In Johnson v. Price, 743 So. 2d 436 (Ala. 1999), the Court affirmed a summary judgment for a doctor because the plaintiff’s expert was not certified by the exact same American board. Both doctors were general surgeons with similar backgrounds and experience. However, the plaintiff’s expert was certified by the American Board of Osteopathy, not the American Board of Surgery. This distinction, although without any substance or real relevance to the issues, was enough of a difference to justify the summary judgment for the doctor.
What if you are suing a company and not an individual? Obviously, you cannot put a “company” on the stand as an expert. This question was answered in a thoughtful and insightful opinion by Judge Myron Thompson in Barton v. American Red Cross, 829 F. Supp. 1290. He wrote as follows:
Where the non-individual defendant has acted through an individual … the Court must, to the extent possible, anthropomorphize the non-individual defendant in order to determine whether the witness is sufficiently similarly situated under subsections (b) and (c) to be competent to offer expert testimony. Id. at 1301.
In those situations, therefore, where a hospital or nursing home is being sued, the focus should be on the individuals whose conduct is alleged to be negligent. In the average case against a hospital or nursing home, this will require you to have a nursing expert with background and training similar to the alleged individual tortfeasor. See generally, Crown Investments, Inc. v. Reid, 740 So. 2d 400 (Ala. 1999). For example, if you are suing a nursing home because your client’s decedent was dropped by a nurse on the way to the shower, your expert should be a nurse with “hands-on” experience with geriatric patients. A nursing home administrator or psychiatric nurse would not be qualified under the Court’s current interpretations.
Also, your expert must have worked in the same discipline or practice during the year preceding the date of negligence. Recent case law only requires work in the discipline at some point during the preceding year. Arguably, this could mean only one day. Crowne Investments, Inc. v. Reid, 740 So. 2d 400 (Ala. 1999).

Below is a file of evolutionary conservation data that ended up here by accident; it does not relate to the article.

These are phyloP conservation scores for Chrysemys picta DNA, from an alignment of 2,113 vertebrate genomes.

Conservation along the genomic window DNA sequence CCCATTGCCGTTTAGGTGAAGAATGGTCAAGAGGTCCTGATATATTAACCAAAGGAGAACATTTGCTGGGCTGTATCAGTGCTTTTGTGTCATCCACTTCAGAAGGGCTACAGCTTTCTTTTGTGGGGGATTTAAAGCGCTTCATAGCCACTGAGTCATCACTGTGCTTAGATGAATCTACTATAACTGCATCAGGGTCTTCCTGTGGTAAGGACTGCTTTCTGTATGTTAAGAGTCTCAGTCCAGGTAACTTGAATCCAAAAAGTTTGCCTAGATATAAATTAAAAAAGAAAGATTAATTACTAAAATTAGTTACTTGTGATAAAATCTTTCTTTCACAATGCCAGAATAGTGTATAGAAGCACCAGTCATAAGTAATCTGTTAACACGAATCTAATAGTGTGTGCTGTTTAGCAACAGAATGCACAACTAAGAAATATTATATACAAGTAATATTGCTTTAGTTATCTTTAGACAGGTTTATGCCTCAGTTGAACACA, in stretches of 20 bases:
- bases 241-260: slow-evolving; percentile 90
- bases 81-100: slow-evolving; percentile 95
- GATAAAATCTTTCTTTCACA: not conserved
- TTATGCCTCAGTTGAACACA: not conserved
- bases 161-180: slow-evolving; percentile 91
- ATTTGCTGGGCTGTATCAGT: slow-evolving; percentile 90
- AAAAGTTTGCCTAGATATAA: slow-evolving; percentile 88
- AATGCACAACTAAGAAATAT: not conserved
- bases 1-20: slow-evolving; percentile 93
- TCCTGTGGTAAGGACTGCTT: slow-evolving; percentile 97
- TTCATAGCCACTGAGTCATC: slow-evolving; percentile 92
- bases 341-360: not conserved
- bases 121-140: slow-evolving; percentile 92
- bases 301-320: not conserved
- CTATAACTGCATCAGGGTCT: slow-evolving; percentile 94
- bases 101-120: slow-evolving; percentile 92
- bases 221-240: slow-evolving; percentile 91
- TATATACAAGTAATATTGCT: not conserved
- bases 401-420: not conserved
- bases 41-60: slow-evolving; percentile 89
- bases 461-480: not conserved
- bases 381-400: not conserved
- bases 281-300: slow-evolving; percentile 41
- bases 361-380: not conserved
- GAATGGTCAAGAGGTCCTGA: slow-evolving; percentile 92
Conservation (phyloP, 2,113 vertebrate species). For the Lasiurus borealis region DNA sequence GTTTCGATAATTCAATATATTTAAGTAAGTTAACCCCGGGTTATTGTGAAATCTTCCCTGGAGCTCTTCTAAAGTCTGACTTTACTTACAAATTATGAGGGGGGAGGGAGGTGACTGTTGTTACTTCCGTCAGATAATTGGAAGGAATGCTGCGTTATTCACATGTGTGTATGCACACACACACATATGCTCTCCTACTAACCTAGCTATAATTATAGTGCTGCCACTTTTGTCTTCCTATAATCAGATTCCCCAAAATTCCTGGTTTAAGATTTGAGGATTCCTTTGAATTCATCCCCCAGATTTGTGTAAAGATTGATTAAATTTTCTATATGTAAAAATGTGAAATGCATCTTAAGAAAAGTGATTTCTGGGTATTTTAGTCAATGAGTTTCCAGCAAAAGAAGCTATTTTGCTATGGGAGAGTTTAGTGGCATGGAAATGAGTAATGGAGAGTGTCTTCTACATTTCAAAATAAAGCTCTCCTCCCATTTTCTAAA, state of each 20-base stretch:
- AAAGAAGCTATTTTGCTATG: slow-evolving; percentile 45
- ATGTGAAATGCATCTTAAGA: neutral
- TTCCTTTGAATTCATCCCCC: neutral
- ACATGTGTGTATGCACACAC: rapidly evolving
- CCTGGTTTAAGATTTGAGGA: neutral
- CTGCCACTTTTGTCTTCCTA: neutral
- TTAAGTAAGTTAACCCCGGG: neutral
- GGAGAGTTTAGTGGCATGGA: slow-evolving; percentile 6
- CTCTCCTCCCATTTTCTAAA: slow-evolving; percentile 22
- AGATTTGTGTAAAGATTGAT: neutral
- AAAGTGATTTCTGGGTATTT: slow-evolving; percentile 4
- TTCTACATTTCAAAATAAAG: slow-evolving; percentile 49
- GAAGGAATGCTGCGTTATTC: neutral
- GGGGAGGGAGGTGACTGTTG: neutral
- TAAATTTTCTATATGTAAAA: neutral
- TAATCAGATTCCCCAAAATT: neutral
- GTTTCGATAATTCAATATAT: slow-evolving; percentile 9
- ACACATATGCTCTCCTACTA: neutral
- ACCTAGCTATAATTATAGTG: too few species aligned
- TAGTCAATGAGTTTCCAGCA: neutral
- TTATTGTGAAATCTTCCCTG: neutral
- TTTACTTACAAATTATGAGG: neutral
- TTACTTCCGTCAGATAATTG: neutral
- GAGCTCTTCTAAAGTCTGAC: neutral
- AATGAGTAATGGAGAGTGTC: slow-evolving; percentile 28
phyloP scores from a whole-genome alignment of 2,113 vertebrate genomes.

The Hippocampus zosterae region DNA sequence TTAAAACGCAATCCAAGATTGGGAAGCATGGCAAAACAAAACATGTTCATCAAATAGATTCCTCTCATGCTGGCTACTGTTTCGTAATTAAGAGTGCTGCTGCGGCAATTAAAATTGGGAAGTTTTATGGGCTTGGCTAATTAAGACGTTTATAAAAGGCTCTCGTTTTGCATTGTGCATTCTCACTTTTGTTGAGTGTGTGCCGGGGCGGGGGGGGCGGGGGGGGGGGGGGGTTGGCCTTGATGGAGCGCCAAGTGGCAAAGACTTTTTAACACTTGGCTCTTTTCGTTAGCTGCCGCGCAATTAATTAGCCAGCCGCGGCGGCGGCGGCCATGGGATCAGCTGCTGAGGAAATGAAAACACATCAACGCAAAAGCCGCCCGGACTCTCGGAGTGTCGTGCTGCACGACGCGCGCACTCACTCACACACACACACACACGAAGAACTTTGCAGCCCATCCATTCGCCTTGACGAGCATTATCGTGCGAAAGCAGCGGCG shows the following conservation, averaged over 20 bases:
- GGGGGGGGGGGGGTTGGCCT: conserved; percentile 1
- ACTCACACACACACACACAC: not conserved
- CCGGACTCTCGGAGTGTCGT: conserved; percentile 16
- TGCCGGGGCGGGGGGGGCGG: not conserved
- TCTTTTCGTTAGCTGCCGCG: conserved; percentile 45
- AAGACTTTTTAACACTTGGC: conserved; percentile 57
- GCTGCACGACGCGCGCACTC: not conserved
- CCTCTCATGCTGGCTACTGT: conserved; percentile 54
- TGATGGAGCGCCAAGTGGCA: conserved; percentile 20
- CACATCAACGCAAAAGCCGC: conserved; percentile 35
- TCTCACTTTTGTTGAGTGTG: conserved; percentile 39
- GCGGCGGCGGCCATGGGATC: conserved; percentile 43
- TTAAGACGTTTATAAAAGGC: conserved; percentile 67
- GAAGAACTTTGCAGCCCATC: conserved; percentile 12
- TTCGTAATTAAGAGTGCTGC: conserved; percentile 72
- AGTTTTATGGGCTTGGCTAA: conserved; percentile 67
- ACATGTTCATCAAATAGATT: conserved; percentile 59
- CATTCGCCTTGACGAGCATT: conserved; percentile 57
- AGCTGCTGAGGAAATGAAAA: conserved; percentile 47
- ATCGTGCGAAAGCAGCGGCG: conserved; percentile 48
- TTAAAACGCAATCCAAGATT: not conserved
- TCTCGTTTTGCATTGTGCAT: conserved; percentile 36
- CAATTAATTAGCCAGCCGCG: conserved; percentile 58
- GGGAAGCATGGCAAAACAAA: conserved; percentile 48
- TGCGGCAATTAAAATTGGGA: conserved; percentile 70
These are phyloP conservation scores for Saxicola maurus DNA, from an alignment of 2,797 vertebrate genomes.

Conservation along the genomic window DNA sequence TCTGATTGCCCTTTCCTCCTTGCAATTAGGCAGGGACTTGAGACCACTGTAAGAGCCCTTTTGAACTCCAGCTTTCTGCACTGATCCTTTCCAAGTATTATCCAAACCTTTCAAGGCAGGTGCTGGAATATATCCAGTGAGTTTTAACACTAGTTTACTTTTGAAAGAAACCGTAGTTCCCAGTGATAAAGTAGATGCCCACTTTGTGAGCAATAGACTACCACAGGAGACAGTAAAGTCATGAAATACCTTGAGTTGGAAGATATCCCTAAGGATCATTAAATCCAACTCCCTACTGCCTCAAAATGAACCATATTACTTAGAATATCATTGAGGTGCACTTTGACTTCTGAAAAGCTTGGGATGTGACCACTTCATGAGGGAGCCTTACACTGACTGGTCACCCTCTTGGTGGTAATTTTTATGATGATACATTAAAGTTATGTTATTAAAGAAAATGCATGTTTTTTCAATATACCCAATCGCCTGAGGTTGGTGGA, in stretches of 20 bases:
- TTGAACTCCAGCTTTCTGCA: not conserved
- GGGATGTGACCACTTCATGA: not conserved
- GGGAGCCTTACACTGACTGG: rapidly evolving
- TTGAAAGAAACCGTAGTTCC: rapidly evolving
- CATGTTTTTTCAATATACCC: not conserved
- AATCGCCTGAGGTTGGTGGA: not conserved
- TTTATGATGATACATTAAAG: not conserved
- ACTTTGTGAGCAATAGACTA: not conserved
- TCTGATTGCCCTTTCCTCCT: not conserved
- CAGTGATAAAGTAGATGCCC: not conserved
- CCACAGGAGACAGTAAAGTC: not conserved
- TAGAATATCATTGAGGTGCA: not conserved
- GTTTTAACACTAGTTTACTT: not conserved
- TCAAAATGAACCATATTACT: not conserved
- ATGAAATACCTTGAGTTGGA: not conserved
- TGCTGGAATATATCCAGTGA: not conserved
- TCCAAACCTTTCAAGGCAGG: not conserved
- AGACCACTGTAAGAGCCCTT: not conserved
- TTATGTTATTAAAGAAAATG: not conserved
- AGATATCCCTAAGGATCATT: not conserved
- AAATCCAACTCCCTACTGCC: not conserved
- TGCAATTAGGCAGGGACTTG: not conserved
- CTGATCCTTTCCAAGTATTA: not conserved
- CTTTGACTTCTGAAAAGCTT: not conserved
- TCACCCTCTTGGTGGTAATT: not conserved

Another question I am often asked deals with work settings. In other words, must your nursing expert work in an office setting (versus a hospital) if the defendant works in an office setting? This was answered in the negative by Justice Maddox in Dowdy v. Florence Clinic, Inc., 612 So. 2d 1149 (Ala. 1992). However, do not rely on the current Court to affirm this approach. Your expert should still mirror the experience and education of the defendant.
While most cases against nursing homes and hospitals settle, suits against physicians rarely do. If you sue a doctor, you will need to prepare for trial at every stage of the discovery process. There are several considerations which are important when preparing for trial.
There is an inherent problem that you will face at trial in almost any medical malpractice case: Your experts are from New York or California; theirs are from Alabama. Traditionally, doctors in Alabama will not testify against other doctors in Alabama. It is important that you condition the jury as to this problem, especially in your closing argument. One way to do this is to elicit testimony from the defendant’s experts about how many times they have testified against doctors in Alabama (the answer will be “none”).
A motion in limine is an indispensable tool in any medical malpractice case. Properly drafted and ruled upon, it can help level the playing field at trial. Attached hereto is a sample motion that may be useful in your case. Most of the motion will be granted if the trial judge follows the law. Without such a motion, you can count on the defense attorney to personalize his/her client with impermissible references to information not admitted into evidence. Be ready to object at any moment, before the jury hears it.